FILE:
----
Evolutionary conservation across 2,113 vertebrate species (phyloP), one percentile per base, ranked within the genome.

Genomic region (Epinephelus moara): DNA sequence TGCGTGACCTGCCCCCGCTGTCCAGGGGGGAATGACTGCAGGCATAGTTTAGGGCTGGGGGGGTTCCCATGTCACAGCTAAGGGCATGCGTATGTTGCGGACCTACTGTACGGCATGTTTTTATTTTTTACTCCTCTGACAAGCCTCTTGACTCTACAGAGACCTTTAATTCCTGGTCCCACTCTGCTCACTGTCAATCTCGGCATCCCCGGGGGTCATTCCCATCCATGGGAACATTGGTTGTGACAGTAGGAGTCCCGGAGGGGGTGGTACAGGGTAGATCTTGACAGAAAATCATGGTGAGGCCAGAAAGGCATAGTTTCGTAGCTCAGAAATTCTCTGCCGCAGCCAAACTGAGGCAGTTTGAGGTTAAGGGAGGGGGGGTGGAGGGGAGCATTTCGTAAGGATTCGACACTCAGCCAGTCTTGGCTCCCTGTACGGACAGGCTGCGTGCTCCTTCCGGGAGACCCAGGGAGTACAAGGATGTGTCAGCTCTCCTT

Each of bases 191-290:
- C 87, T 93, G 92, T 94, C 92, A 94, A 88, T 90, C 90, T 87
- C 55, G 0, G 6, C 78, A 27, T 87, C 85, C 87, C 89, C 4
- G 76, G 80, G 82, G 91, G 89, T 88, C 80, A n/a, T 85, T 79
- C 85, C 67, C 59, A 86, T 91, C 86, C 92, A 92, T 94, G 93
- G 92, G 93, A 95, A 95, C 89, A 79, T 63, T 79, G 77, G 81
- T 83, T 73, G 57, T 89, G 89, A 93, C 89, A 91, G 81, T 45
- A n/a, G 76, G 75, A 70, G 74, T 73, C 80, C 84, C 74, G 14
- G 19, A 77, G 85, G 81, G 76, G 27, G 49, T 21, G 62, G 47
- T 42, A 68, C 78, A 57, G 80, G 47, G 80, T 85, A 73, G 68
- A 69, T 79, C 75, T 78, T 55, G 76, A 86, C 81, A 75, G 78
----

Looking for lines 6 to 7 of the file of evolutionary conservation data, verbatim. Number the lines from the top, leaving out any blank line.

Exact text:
- G 76, G 80, G 82, G 91, G 89, T 88, C 80, A n/a, T 85, T 79
- C 85, C 67, C 59, A 86, T 91, C 86, C 92, A 92, T 94, G 93